Biochemical attributes of mitotic and meiotic presynaptic complexes

DNA Repair (Amst). 2018 Nov:71:148-157. doi: 10.1016/j.dnarep.2018.08.018. Epub 2018 Aug 23.


Homologous recombination (HR) is a universally conserved mechanism used to maintain genomic integrity. In eukaryotes, HR is used to repair the spontaneous double strand breaks (DSBs) that arise during mitotic growth, and the programmed DSBs that form during meiosis. The mechanisms that govern mitotic and meiotic HR share many similarities, however, there are also several key differences, which reflect the unique attributes of each process. For instance, even though many of the proteins involved in mitotic and meiotic HR are the same, DNA target specificity is not: mitotic DSBs are repaired primarily using the sister chromatid as a template, whereas meiotic DBSs are repaired primarily through targeting of the homologous chromosome. These changes in template specificity are induced by expression of meiosis-specific HR proteins, down-regulation of mitotic HR proteins, and the formation of meiosis-specific chromosomal structures. Here, we compare and contrast the biochemical properties of key recombination intermediates formed during the pre-synapsis phase of mitotic and meiotic HR. Throughout, we try to highlight unanswered questions that will shape our understanding of how homologous recombination contributes to human cancer biology and sexual reproduction.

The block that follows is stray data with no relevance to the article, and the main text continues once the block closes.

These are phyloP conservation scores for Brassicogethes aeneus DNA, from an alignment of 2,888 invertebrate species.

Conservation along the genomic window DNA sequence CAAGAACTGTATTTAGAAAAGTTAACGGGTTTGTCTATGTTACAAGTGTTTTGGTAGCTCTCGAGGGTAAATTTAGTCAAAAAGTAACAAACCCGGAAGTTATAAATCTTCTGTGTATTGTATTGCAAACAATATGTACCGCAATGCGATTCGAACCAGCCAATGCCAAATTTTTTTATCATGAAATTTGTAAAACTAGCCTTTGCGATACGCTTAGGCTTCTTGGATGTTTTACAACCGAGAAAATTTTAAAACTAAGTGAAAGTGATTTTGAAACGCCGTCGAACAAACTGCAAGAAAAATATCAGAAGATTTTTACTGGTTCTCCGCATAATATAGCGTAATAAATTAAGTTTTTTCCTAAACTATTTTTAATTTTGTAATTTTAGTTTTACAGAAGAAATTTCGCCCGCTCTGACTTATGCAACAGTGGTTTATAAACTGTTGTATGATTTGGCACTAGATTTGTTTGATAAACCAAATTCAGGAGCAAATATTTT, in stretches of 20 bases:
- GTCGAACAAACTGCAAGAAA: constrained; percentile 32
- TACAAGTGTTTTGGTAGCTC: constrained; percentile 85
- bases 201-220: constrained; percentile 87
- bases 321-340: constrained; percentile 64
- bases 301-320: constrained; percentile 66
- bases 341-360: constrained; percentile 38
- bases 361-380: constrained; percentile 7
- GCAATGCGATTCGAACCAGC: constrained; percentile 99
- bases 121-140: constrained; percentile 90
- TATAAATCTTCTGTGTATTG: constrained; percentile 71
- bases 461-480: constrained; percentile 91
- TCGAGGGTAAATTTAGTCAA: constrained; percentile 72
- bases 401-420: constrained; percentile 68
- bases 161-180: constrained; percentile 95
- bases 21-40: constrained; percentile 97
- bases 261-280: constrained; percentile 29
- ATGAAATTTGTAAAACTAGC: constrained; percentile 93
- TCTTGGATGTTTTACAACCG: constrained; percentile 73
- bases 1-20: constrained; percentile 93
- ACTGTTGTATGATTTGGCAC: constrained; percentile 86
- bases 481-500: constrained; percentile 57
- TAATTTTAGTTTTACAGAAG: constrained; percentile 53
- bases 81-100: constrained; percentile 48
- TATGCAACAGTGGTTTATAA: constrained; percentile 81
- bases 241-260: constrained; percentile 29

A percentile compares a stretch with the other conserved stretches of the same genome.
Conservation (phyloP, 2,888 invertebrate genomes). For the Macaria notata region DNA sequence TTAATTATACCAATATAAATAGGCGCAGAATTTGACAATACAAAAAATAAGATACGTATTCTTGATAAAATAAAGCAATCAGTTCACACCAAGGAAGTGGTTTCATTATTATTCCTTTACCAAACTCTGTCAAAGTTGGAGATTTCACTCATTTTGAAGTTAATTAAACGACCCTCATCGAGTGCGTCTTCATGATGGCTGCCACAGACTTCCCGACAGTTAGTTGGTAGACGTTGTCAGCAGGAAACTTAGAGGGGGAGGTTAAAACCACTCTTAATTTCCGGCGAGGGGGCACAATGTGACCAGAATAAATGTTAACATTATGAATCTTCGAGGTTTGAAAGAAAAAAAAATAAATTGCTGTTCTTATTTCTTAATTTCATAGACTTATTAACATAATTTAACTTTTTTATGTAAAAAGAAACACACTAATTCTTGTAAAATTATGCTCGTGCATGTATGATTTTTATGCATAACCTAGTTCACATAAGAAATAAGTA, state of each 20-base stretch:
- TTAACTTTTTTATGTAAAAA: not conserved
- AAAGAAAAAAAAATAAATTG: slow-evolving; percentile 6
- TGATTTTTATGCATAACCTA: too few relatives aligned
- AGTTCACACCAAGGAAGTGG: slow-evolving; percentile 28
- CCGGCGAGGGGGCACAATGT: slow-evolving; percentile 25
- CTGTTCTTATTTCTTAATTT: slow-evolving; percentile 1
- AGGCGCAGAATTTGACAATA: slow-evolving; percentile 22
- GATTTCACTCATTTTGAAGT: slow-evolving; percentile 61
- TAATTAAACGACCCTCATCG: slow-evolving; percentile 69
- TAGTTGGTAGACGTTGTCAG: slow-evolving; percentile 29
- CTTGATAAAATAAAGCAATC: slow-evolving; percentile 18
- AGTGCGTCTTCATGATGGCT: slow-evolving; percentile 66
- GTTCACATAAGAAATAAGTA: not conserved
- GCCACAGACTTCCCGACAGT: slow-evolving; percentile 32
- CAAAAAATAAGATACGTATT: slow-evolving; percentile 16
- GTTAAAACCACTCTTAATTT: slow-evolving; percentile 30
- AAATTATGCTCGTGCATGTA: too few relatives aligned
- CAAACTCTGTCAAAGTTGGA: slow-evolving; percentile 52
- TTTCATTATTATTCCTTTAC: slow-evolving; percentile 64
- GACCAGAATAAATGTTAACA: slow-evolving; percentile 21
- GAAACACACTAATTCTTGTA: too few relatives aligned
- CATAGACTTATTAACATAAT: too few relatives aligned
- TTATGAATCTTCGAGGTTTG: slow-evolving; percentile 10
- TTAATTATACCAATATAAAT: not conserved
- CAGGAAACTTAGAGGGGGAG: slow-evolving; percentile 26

Keywords: Dmc1; Homologous recombination; Meiotic recombination; Mitotic recombination; Presynaptic complex; Rad51.

Publication types

  • Research Support, N.I.H., Extramural
  • Research Support, Non-U.S. Gov't
  • Review

MeSH terms

  • Animals
  • Chromosome Pairing
  • Eukaryota / genetics
  • Eukaryota / physiology
  • Homologous Recombination*
  • Humans
  • Meiosis*
  • Mitosis*
  • Rad51 Recombinase / metabolism


  • Rad51 Recombinase